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What does Medicare Part A and Part B cover?

By Colton Mortensen

First of all, it is important to know that Medicare Parts A and B are the only parts covered by the federal government. Everything else is covered by Private Insurance companies. Parts A and B do cover a lot but there are some very important gaps that you need to know about and we will cover those in this post.

Part A

Part A’s main purpose is to cover inpatient care in a hospital. It also covers hospice care, home health care and care at skilled nursing facilities so long as certain conditions are met. You can read more about coverage conditions in another post.

Most people pay $0/month for their Part A premium so long as they qualify for it. Most qualify for it if they or a spouse has worked and paid into the Medicare tax for a certain period of time (40 quarters or 10 years). One may also qualify for premium free Part A if they’ve been receiving disability benefits for 24 months from Social Security or Railroad Retirement Board. Some also qualify for it if they have End-Stage-Renal-Disease or some other conditions. Part A can still be purchased if not qualified to receive it premium-free.

Some of the costs associated with Part A [2023] are as follows:

  • $1,600 Inpatient hospital care deductible per benefit period: covers first 60 days
  • $400/day coinsurance for days 61-90
  • $800/day coinsurance for days 91-150 (these are called lifetime reserve days and can only be used once and do not regenerate like the other deductibles and daily copays do)
  • You are responsible for all inpatient hospital costs after these benefits are used.
  • $200/day for days 21-100 in a skilled nursing facility (days 1-20 are covered by Medicare) so long as certain conditions are met.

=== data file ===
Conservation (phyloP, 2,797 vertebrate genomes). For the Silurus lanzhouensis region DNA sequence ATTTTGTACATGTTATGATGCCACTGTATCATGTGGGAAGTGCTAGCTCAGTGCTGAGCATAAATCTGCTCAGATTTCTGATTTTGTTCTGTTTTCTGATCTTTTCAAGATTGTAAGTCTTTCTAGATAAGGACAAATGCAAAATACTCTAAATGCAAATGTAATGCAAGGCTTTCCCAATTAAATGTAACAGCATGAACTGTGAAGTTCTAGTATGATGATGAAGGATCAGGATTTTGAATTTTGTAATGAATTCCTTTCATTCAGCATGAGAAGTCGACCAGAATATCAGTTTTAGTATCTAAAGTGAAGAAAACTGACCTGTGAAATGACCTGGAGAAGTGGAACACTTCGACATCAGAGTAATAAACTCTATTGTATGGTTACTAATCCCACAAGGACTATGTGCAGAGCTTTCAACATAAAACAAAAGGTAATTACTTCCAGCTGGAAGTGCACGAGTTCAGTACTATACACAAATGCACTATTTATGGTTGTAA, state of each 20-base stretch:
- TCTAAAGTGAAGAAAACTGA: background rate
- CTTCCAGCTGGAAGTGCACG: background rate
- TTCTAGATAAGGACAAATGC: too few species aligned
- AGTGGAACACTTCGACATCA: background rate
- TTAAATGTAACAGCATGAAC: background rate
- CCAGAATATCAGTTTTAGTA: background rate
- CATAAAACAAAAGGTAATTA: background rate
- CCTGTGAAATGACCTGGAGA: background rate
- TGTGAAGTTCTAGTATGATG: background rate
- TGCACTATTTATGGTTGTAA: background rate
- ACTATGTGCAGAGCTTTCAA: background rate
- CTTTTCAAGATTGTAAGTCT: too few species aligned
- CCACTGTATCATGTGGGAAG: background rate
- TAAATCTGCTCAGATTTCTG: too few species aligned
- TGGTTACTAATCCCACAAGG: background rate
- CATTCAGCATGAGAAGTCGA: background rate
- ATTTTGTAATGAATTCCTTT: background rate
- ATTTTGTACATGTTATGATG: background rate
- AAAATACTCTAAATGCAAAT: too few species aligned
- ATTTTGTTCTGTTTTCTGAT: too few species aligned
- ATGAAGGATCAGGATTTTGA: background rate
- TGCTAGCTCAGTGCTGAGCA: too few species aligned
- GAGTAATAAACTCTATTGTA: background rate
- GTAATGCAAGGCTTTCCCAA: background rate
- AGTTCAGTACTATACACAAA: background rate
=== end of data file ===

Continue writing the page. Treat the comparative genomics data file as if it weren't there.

• You are responsible for all skilled nursing facility costs after 100 days.

Part B

Part B covers outpatient services like doctor/specialist visits, surgeons, emergency room, labs, and ambulance.

Part B premiums will vary from person to person and is mainly based on income but the standard Part B premium for 2021 is $148.50. Depending on your income you may pay the standard premium and an Income Related Monthly Adjusted Amount or IRMAA.

Some of the costs with Medicare Part B [2021] are as follows:

  • Annual Deductible – $226
  • 20% coinsurance of approved amount after the deductible is met
  • Part B excess charges – If a healthcare provider does not accept Medicare “assignment” for the Medicare approved amounts for services they are limited as to how much they can charge for those covered services. The most they can charge for Medicare covered services is 115% of fee schedule amount for non-participated providers.

How to cover these gaps

There are different ways to go about covering the coverage gaps associated with Medicare. The two most common ways available are to either choose a Medicare Supplement plan (AKA Medigap plans) which will help cover the costs you would normally be responsible for or to enroll into a Medicare Advantage plan. There are pros and cons to both options which I will go over in another post.

I hope you found this information valuable and if you would like to talk to someone about what is available to you in your area please reach out to us and we will be happy to serve you!

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